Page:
By Dr Kristin Webb (Chiropractor)

Has your child or teenager developed a limp? Do they have a sudden onset of heel pain? Are they struggling to weight bear on one foot?

Has your child complained of foot pain during and after sport?

Have they had heel pain in the past which has resolved but keeps coming back?

Calcaneal apophysitis, also know as Sever’s disease is one of the most common causes of heel pain in children and young adolescents. 

Most common in active kids, particularly those who participate in:

    • Basketball
    • Soccer, football
    • Gymnastics
    • Dance
    • Track and field running

Average age for this condition is 8-12 years of age, more common in boys than girls.

In 66% of cases condition will occur in both heels. They may occur simultaneously or move from one side to the other.

What’s causing this condition?

An apophysis is a growth plate which allows for growth of bones in kids and young adolescents.

In the heel (calcaneus) this growth plate is located at the attachment of the achilles tendon of the calf muscle. As this growth plate is not yet fused in kids, it is vulnerable to overuse injury.

Factors which contribute to this are:

    • Participation in sports which involve running and jumping
      • ie: soccer, football, basketball, gymnastics, dance
    • Abnormal heel strike – ie: poor footwear/shoes, running or walking gait, football cleats/boots.
    • Rapid growth spurts causing increased tension on the achilles tendon.

This condition will typically fluctuate in symptoms – it will have periods in which is very symptomatic and painful and then resolve for a period of time.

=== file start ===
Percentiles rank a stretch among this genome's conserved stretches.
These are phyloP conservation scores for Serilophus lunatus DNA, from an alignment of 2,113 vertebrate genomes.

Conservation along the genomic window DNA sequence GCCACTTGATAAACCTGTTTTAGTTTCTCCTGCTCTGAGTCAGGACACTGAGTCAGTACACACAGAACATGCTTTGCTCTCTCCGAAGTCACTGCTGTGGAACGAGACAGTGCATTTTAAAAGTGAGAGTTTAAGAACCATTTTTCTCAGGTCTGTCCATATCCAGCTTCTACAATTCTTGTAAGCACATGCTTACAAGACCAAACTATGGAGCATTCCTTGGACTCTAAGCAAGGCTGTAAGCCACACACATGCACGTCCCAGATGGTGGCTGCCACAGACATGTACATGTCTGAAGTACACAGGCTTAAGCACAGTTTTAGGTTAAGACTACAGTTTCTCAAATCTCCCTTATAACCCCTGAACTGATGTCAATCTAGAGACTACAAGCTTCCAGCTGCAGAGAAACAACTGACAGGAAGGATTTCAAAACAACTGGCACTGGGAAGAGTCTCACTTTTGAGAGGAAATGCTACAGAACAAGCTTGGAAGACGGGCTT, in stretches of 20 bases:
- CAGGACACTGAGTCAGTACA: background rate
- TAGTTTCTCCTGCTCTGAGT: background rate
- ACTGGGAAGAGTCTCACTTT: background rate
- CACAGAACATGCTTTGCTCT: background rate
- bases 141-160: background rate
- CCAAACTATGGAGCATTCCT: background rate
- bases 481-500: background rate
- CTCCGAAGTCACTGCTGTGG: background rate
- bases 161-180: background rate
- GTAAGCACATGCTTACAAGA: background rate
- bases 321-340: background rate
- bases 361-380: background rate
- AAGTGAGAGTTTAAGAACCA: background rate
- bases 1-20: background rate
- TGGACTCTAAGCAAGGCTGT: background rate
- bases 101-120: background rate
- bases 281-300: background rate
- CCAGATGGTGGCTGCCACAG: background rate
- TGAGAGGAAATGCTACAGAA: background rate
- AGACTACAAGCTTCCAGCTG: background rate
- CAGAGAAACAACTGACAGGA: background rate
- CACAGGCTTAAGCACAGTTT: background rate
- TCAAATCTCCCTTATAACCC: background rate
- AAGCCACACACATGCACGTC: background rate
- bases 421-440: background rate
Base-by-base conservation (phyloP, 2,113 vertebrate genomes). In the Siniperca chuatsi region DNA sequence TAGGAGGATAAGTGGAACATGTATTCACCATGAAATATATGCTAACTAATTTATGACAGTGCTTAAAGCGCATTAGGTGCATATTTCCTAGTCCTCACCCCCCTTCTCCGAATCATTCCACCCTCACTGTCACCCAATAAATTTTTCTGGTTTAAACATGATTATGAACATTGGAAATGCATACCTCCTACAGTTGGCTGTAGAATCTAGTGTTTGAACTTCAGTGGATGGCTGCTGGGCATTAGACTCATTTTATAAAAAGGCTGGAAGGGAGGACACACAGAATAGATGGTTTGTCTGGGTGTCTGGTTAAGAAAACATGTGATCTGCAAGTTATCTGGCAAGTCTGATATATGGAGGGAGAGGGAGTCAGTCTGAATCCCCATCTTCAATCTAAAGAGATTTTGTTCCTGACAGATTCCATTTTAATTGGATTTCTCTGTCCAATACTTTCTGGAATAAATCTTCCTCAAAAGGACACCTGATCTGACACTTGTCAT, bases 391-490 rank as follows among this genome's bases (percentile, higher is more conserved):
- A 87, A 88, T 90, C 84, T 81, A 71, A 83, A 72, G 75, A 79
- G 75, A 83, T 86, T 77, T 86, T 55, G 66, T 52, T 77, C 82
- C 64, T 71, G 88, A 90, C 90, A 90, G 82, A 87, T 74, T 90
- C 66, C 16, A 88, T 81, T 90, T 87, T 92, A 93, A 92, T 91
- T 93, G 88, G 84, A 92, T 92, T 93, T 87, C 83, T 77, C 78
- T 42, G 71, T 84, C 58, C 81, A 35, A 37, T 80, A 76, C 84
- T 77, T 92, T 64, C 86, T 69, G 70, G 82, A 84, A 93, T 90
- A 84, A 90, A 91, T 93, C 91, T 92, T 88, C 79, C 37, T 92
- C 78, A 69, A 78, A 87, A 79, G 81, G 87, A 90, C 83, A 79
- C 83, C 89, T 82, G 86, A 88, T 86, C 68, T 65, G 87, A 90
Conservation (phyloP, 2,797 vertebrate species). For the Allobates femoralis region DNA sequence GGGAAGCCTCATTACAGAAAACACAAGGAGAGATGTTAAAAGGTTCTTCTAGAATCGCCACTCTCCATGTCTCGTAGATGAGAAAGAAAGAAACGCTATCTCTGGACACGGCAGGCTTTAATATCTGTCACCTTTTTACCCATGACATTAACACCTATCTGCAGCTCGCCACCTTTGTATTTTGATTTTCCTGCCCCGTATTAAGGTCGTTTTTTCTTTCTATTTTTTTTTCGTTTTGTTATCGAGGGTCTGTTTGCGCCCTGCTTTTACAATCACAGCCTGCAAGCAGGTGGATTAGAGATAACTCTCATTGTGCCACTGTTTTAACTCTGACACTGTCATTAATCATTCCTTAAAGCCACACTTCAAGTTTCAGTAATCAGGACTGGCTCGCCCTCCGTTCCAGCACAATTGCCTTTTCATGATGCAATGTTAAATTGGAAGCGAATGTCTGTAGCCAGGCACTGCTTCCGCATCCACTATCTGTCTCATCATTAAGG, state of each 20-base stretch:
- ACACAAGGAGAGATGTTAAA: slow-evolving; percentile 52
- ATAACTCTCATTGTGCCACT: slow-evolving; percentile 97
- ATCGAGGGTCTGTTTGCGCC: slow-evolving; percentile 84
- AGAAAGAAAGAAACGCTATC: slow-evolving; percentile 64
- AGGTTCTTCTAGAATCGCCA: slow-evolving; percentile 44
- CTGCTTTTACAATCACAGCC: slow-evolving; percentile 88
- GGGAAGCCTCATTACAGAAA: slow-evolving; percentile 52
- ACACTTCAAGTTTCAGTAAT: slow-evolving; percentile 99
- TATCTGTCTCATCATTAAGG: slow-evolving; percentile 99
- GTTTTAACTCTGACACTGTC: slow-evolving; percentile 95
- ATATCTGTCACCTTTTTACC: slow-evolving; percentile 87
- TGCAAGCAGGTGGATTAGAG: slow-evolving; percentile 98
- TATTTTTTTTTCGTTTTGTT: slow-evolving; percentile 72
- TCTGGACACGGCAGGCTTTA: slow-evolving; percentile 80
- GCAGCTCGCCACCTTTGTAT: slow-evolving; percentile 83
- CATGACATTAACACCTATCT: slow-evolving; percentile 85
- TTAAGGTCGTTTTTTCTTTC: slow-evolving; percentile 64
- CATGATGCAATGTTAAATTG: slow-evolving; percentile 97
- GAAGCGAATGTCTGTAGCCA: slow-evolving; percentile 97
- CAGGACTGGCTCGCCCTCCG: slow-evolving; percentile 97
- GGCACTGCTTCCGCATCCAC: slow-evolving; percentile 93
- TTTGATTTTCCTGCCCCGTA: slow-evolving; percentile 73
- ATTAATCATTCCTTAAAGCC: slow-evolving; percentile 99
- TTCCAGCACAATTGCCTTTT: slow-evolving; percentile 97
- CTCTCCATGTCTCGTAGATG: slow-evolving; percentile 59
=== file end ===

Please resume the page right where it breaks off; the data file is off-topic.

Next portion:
Kids and teenagers who are prone to Severs will likely go through periods of flare ups and resolution until the apophysis fuses around 12-15 years of age.

Things to look for as a parent, teacher or coach:

    • Active kid or teenager
    • Recent growth spurt
    • Limping
    • Difficulty weight bearing on one or both feet
    • Increase in activity – ie: starting a new sport, start of sport season, training for multiple sports per week, resuming activity after time off.
    • Complaining they don’t want to play a sport they typically love
    • Complaining of other “growing pains”
    • No history of trauma ie: falls, contact, tackles, etc.
    • Gradual onset/worsening
    • Worse with activity or after playing sport
    • Eased by supportive shoes ie: trainers, running shoes
    • Worsened barefoot or football boots
    • Poor flexibility
    • Flat feet

How can a Chiropractor help?

Management is best guided by a Chiropractor.

Treatment includes:

    • Excluding other pathology such as fractures, bursitis, accessory ossicles, fat pad syndrome, etc. through a physical examination and referral for imaging as appropriate.
    • Management of pain and symptoms during flare ups.
    • Releasing tight muscles, improving hips, knee, foot and ankle mobility.
    • Advising appropriate stretches and strengthening exercises.
    • Educating kids on what their condition is and how to manage flare ups.
    • Helping plan a graded return to activity & sport.
    • Fitting heel lift or cups.